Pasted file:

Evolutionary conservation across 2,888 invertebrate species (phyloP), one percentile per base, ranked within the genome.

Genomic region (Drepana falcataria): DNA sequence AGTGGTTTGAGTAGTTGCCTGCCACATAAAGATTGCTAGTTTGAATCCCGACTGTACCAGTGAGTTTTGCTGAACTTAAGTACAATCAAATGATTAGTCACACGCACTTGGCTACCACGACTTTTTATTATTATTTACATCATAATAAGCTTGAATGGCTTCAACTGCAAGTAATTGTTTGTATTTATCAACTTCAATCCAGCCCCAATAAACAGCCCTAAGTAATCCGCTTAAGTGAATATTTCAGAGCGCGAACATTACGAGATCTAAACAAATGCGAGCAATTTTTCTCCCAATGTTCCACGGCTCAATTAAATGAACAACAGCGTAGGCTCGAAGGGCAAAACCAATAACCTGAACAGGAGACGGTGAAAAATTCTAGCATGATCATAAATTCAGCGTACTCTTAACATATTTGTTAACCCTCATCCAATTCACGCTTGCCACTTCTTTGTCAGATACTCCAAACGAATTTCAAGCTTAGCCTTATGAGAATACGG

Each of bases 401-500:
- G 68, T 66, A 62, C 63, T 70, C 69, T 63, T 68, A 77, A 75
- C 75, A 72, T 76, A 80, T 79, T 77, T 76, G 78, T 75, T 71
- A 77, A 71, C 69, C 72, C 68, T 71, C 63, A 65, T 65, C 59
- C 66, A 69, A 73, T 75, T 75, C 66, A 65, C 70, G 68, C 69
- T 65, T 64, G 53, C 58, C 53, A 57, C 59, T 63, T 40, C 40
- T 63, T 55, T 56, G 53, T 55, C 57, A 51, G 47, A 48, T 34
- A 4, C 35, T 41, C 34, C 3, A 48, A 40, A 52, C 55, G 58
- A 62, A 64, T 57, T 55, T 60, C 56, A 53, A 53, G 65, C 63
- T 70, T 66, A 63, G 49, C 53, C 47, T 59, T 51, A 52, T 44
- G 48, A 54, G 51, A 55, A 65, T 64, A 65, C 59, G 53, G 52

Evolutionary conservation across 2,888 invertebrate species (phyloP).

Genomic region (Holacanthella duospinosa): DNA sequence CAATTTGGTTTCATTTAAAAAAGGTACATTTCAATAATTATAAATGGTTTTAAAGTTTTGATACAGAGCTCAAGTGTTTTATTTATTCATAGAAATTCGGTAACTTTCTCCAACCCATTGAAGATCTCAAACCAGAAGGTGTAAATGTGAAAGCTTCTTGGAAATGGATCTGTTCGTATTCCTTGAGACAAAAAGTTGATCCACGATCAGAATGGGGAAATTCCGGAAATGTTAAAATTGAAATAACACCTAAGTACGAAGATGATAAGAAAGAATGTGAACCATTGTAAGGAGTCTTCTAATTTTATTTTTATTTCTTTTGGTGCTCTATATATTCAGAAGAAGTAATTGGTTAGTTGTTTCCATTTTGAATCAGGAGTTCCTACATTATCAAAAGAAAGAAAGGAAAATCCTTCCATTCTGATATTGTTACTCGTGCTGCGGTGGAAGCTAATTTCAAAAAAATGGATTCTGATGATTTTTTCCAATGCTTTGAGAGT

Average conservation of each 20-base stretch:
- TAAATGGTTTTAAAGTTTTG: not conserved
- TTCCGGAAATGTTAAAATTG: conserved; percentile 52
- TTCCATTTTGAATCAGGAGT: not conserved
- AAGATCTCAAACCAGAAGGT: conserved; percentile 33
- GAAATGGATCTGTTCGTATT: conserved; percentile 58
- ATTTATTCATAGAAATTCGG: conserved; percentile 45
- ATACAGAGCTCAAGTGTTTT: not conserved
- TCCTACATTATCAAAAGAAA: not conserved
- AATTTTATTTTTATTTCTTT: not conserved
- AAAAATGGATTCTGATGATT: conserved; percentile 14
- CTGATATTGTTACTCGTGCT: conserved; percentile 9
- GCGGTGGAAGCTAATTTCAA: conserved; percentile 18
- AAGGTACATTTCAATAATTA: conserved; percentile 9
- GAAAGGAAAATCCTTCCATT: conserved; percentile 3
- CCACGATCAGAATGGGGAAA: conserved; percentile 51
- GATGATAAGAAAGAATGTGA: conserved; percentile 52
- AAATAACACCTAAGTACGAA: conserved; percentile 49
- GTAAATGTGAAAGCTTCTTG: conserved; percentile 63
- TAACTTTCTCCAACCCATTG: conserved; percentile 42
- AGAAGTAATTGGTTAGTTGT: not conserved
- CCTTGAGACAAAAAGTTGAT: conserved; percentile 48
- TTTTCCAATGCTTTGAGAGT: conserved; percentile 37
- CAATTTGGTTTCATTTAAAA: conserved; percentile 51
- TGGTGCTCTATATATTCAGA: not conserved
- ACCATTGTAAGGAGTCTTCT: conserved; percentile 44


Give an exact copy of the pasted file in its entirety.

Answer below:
Evolutionary conservation across 2,888 invertebrate species (phyloP), one percentile per base, ranked within the genome.

Genomic region (Drepana falcataria): DNA sequence AGTGGTTTGAGTAGTTGCCTGCCACATAAAGATTGCTAGTTTGAATCCCGACTGTACCAGTGAGTTTTGCTGAACTTAAGTACAATCAAATGATTAGTCACACGCACTTGGCTACCACGACTTTTTATTATTATTTACATCATAATAAGCTTGAATGGCTTCAACTGCAAGTAATTGTTTGTATTTATCAACTTCAATCCAGCCCCAATAAACAGCCCTAAGTAATCCGCTTAAGTGAATATTTCAGAGCGCGAACATTACGAGATCTAAACAAATGCGAGCAATTTTTCTCCCAATGTTCCACGGCTCAATTAAATGAACAACAGCGTAGGCTCGAAGGGCAAAACCAATAACCTGAACAGGAGACGGTGAAAAATTCTAGCATGATCATAAATTCAGCGTACTCTTAACATATTTGTTAACCCTCATCCAATTCACGCTTGCCACTTCTTTGTCAGATACTCCAAACGAATTTCAAGCTTAGCCTTATGAGAATACGG

Each of bases 401-500:
- G 68, T 66, A 62, C 63, T 70, C 69, T 63, T 68, A 77, A 75
- C 75, A 72, T 76, A 80, T 79, T 77, T 76, G 78, T 75, T 71
- A 77, A 71, C 69, C 72, C 68, T 71, C 63, A 65, T 65, C 59
- C 66, A 69, A 73, T 75, T 75, C 66, A 65, C 70, G 68, C 69
- T 65, T 64, G 53, C 58, C 53, A 57, C 59, T 63, T 40, C 40
- T 63, T 55, T 56, G 53, T 55, C 57, A 51, G 47, A 48, T 34
- A 4, C 35, T 41, C 34, C 3, A 48, A 40, A 52, C 55, G 58
- A 62, A 64, T 57, T 55, T 60, C 56, A 53, A 53, G 65, C 63
- T 70, T 66, A 63, G 49, C 53, C 47, T 59, T 51, A 52, T 44
- G 48, A 54, G 51, A 55, A 65, T 64, A 65, C 59, G 53, G 52

Evolutionary conservation across 2,888 invertebrate species (phyloP).

Genomic region (Holacanthella duospinosa): DNA sequence CAATTTGGTTTCATTTAAAAAAGGTACATTTCAATAATTATAAATGGTTTTAAAGTTTTGATACAGAGCTCAAGTGTTTTATTTATTCATAGAAATTCGGTAACTTTCTCCAACCCATTGAAGATCTCAAACCAGAAGGTGTAAATGTGAAAGCTTCTTGGAAATGGATCTGTTCGTATTCCTTGAGACAAAAAGTTGATCCACGATCAGAATGGGGAAATTCCGGAAATGTTAAAATTGAAATAACACCTAAGTACGAAGATGATAAGAAAGAATGTGAACCATTGTAAGGAGTCTTCTAATTTTATTTTTATTTCTTTTGGTGCTCTATATATTCAGAAGAAGTAATTGGTTAGTTGTTTCCATTTTGAATCAGGAGTTCCTACATTATCAAAAGAAAGAAAGGAAAATCCTTCCATTCTGATATTGTTACTCGTGCTGCGGTGGAAGCTAATTTCAAAAAAATGGATTCTGATGATTTTTTCCAATGCTTTGAGAGT

Average conservation of each 20-base stretch:
- TAAATGGTTTTAAAGTTTTG: not conserved
- TTCCGGAAATGTTAAAATTG: conserved; percentile 52
- TTCCATTTTGAATCAGGAGT: not conserved
- AAGATCTCAAACCAGAAGGT: conserved; percentile 33
- GAAATGGATCTGTTCGTATT: conserved; percentile 58
- ATTTATTCATAGAAATTCGG: conserved; percentile 45
- ATACAGAGCTCAAGTGTTTT: not conserved
- TCCTACATTATCAAAAGAAA: not conserved
- AATTTTATTTTTATTTCTTT: not conserved
- AAAAATGGATTCTGATGATT: conserved; percentile 14
- CTGATATTGTTACTCGTGCT: conserved; percentile 9
- GCGGTGGAAGCTAATTTCAA: conserved; percentile 18
- AAGGTACATTTCAATAATTA: conserved; percentile 9
- GAAAGGAAAATCCTTCCATT: conserved; percentile 3
- CCACGATCAGAATGGGGAAA: conserved; percentile 51
- GATGATAAGAAAGAATGTGA: conserved; percentile 52
- AAATAACACCTAAGTACGAA: conserved; percentile 49
- GTAAATGTGAAAGCTTCTTG: conserved; percentile 63
- TAACTTTCTCCAACCCATTG: conserved; percentile 42
- AGAAGTAATTGGTTAGTTGT: not conserved
- CCTTGAGACAAAAAGTTGAT: conserved; percentile 48
- TTTTCCAATGCTTTGAGAGT: conserved; percentile 37
- CAATTTGGTTTCATTTAAAA: conserved; percentile 51
- TGGTGCTCTATATATTCAGA: not conserved
- ACCATTGTAAGGAGTCTTCT: conserved; percentile 44